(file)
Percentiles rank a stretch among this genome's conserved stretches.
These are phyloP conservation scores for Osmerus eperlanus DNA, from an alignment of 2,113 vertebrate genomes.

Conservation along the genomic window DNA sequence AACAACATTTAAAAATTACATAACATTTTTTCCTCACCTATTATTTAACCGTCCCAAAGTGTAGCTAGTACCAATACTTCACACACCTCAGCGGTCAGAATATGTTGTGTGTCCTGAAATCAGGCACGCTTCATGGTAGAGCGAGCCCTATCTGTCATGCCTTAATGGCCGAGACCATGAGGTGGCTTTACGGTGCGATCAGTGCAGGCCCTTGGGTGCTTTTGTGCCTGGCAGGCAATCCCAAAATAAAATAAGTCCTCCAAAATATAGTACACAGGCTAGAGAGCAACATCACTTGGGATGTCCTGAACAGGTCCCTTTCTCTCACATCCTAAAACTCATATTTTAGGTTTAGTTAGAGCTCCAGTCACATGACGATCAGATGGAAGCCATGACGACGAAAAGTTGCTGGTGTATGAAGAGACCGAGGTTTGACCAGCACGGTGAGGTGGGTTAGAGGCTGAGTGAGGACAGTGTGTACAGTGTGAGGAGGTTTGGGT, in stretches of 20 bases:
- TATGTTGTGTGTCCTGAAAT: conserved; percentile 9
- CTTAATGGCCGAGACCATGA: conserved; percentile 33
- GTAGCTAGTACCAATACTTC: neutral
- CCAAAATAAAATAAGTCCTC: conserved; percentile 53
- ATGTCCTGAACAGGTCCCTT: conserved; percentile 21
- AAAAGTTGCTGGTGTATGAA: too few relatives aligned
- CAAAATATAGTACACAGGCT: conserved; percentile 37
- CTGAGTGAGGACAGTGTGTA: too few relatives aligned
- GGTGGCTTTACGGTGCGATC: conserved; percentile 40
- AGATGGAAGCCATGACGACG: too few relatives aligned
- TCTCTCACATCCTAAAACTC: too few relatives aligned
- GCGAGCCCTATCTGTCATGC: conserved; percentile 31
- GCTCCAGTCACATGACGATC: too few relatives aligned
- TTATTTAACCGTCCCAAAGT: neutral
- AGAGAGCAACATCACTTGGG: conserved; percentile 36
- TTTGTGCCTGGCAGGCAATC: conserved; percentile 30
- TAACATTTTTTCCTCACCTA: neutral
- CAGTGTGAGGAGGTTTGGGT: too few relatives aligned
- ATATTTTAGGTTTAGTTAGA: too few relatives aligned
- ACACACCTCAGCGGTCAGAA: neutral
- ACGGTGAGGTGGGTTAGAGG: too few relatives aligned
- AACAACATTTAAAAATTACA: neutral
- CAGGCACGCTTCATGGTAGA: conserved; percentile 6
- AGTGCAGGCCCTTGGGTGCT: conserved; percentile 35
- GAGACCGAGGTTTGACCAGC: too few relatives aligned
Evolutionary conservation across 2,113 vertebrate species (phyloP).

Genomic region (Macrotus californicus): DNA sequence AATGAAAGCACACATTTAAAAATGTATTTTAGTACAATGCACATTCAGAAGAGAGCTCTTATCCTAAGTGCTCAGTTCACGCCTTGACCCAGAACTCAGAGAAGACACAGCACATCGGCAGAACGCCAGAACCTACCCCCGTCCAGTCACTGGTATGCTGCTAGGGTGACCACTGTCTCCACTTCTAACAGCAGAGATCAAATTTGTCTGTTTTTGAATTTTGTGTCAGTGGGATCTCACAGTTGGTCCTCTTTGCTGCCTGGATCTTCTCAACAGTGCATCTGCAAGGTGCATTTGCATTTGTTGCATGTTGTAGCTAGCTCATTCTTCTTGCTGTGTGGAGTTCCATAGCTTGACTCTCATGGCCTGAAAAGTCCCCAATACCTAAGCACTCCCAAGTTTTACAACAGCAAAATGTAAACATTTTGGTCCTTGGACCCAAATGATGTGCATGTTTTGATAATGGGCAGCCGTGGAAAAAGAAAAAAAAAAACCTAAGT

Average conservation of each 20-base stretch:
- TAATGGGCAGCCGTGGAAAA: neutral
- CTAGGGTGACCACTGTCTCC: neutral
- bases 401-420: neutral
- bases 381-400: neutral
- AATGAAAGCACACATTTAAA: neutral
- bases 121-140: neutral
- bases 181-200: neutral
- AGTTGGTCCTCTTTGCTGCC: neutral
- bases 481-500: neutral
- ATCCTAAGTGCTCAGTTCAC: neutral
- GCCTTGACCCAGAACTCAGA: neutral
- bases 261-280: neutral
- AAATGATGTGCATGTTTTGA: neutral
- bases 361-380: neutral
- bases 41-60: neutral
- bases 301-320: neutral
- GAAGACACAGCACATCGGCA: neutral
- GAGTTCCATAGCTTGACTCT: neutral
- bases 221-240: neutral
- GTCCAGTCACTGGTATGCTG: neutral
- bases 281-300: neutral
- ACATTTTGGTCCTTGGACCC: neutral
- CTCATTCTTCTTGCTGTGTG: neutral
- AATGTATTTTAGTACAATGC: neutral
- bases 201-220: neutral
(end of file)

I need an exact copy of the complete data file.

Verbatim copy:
Percentiles rank a stretch among this genome's conserved stretches.
These are phyloP conservation scores for Osmerus eperlanus DNA, from an alignment of 2,113 vertebrate genomes.

Conservation along the genomic window DNA sequence AACAACATTTAAAAATTACATAACATTTTTTCCTCACCTATTATTTAACCGTCCCAAAGTGTAGCTAGTACCAATACTTCACACACCTCAGCGGTCAGAATATGTTGTGTGTCCTGAAATCAGGCACGCTTCATGGTAGAGCGAGCCCTATCTGTCATGCCTTAATGGCCGAGACCATGAGGTGGCTTTACGGTGCGATCAGTGCAGGCCCTTGGGTGCTTTTGTGCCTGGCAGGCAATCCCAAAATAAAATAAGTCCTCCAAAATATAGTACACAGGCTAGAGAGCAACATCACTTGGGATGTCCTGAACAGGTCCCTTTCTCTCACATCCTAAAACTCATATTTTAGGTTTAGTTAGAGCTCCAGTCACATGACGATCAGATGGAAGCCATGACGACGAAAAGTTGCTGGTGTATGAAGAGACCGAGGTTTGACCAGCACGGTGAGGTGGGTTAGAGGCTGAGTGAGGACAGTGTGTACAGTGTGAGGAGGTTTGGGT, in stretches of 20 bases:
- TATGTTGTGTGTCCTGAAAT: conserved; percentile 9
- CTTAATGGCCGAGACCATGA: conserved; percentile 33
- GTAGCTAGTACCAATACTTC: neutral
- CCAAAATAAAATAAGTCCTC: conserved; percentile 53
- ATGTCCTGAACAGGTCCCTT: conserved; percentile 21
- AAAAGTTGCTGGTGTATGAA: too few relatives aligned
- CAAAATATAGTACACAGGCT: conserved; percentile 37
- CTGAGTGAGGACAGTGTGTA: too few relatives aligned
- GGTGGCTTTACGGTGCGATC: conserved; percentile 40
- AGATGGAAGCCATGACGACG: too few relatives aligned
- TCTCTCACATCCTAAAACTC: too few relatives aligned
- GCGAGCCCTATCTGTCATGC: conserved; percentile 31
- GCTCCAGTCACATGACGATC: too few relatives aligned
- TTATTTAACCGTCCCAAAGT: neutral
- AGAGAGCAACATCACTTGGG: conserved; percentile 36
- TTTGTGCCTGGCAGGCAATC: conserved; percentile 30
- TAACATTTTTTCCTCACCTA: neutral
- CAGTGTGAGGAGGTTTGGGT: too few relatives aligned
- ATATTTTAGGTTTAGTTAGA: too few relatives aligned
- ACACACCTCAGCGGTCAGAA: neutral
- ACGGTGAGGTGGGTTAGAGG: too few relatives aligned
- AACAACATTTAAAAATTACA: neutral
- CAGGCACGCTTCATGGTAGA: conserved; percentile 6
- AGTGCAGGCCCTTGGGTGCT: conserved; percentile 35
- GAGACCGAGGTTTGACCAGC: too few relatives aligned
Evolutionary conservation across 2,113 vertebrate species (phyloP).

Genomic region (Macrotus californicus): DNA sequence AATGAAAGCACACATTTAAAAATGTATTTTAGTACAATGCACATTCAGAAGAGAGCTCTTATCCTAAGTGCTCAGTTCACGCCTTGACCCAGAACTCAGAGAAGACACAGCACATCGGCAGAACGCCAGAACCTACCCCCGTCCAGTCACTGGTATGCTGCTAGGGTGACCACTGTCTCCACTTCTAACAGCAGAGATCAAATTTGTCTGTTTTTGAATTTTGTGTCAGTGGGATCTCACAGTTGGTCCTCTTTGCTGCCTGGATCTTCTCAACAGTGCATCTGCAAGGTGCATTTGCATTTGTTGCATGTTGTAGCTAGCTCATTCTTCTTGCTGTGTGGAGTTCCATAGCTTGACTCTCATGGCCTGAAAAGTCCCCAATACCTAAGCACTCCCAAGTTTTACAACAGCAAAATGTAAACATTTTGGTCCTTGGACCCAAATGATGTGCATGTTTTGATAATGGGCAGCCGTGGAAAAAGAAAAAAAAAAACCTAAGT

Average conservation of each 20-base stretch:
- TAATGGGCAGCCGTGGAAAA: neutral
- CTAGGGTGACCACTGTCTCC: neutral
- bases 401-420: neutral
- bases 381-400: neutral
- AATGAAAGCACACATTTAAA: neutral
- bases 121-140: neutral
- bases 181-200: neutral
- AGTTGGTCCTCTTTGCTGCC: neutral
- bases 481-500: neutral
- ATCCTAAGTGCTCAGTTCAC: neutral
- GCCTTGACCCAGAACTCAGA: neutral
- bases 261-280: neutral
- AAATGATGTGCATGTTTTGA: neutral
- bases 361-380: neutral
- bases 41-60: neutral
- bases 301-320: neutral
- GAAGACACAGCACATCGGCA: neutral
- GAGTTCCATAGCTTGACTCT: neutral
- bases 221-240: neutral
- GTCCAGTCACTGGTATGCTG: neutral
- bases 281-300: neutral
- ACATTTTGGTCCTTGGACCC: neutral
- CTCATTCTTCTTGCTGTGTG: neutral
- AATGTATTTTAGTACAATGC: neutral
- bases 201-220: neutral